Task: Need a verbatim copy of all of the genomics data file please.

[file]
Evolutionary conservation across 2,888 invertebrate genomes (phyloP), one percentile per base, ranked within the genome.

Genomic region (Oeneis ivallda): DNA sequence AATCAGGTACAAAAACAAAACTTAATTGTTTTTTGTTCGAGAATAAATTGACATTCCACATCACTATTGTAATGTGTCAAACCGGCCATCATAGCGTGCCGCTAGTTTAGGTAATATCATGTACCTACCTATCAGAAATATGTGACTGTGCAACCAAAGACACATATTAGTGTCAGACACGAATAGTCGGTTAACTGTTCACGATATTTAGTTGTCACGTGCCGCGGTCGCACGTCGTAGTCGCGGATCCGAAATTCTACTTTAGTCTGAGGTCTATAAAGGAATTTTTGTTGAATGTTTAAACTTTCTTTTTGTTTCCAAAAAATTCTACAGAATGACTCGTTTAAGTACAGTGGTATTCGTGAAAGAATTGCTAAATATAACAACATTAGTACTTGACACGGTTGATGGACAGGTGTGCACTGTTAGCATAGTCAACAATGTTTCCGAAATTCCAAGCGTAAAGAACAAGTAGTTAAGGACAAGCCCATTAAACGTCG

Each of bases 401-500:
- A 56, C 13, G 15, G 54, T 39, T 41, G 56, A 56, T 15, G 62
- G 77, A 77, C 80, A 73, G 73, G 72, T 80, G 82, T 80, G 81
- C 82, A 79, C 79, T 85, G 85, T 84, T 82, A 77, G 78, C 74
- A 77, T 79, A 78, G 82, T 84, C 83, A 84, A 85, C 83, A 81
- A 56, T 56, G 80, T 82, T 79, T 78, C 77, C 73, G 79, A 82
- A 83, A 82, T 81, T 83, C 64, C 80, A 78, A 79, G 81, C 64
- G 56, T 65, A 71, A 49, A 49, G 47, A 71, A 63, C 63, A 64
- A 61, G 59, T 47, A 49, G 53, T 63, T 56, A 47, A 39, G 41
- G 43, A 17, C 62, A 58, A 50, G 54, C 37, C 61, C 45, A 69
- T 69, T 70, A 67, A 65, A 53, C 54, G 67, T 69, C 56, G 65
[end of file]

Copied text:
Evolutionary conservation across 2,888 invertebrate genomes (phyloP), one percentile per base, ranked within the genome.

Genomic region (Oeneis ivallda): DNA sequence AATCAGGTACAAAAACAAAACTTAATTGTTTTTTGTTCGAGAATAAATTGACATTCCACATCACTATTGTAATGTGTCAAACCGGCCATCATAGCGTGCCGCTAGTTTAGGTAATATCATGTACCTACCTATCAGAAATATGTGACTGTGCAACCAAAGACACATATTAGTGTCAGACACGAATAGTCGGTTAACTGTTCACGATATTTAGTTGTCACGTGCCGCGGTCGCACGTCGTAGTCGCGGATCCGAAATTCTACTTTAGTCTGAGGTCTATAAAGGAATTTTTGTTGAATGTTTAAACTTTCTTTTTGTTTCCAAAAAATTCTACAGAATGACTCGTTTAAGTACAGTGGTATTCGTGAAAGAATTGCTAAATATAACAACATTAGTACTTGACACGGTTGATGGACAGGTGTGCACTGTTAGCATAGTCAACAATGTTTCCGAAATTCCAAGCGTAAAGAACAAGTAGTTAAGGACAAGCCCATTAAACGTCG

Each of bases 401-500:
- A 56, C 13, G 15, G 54, T 39, T 41, G 56, A 56, T 15, G 62
- G 77, A 77, C 80, A 73, G 73, G 72, T 80, G 82, T 80, G 81
- C 82, A 79, C 79, T 85, G 85, T 84, T 82, A 77, G 78, C 74
- A 77, T 79, A 78, G 82, T 84, C 83, A 84, A 85, C 83, A 81
- A 56, T 56, G 80, T 82, T 79, T 78, C 77, C 73, G 79, A 82
- A 83, A 82, T 81, T 83, C 64, C 80, A 78, A 79, G 81, C 64
- G 56, T 65, A 71, A 49, A 49, G 47, A 71, A 63, C 63, A 64
- A 61, G 59, T 47, A 49, G 53, T 63, T 56, A 47, A 39, G 41
- G 43, A 17, C 62, A 58, A 50, G 54, C 37, C 61, C 45, A 69
- T 69, T 70, A 67, A 65, A 53, C 54, G 67, T 69, C 56, G 65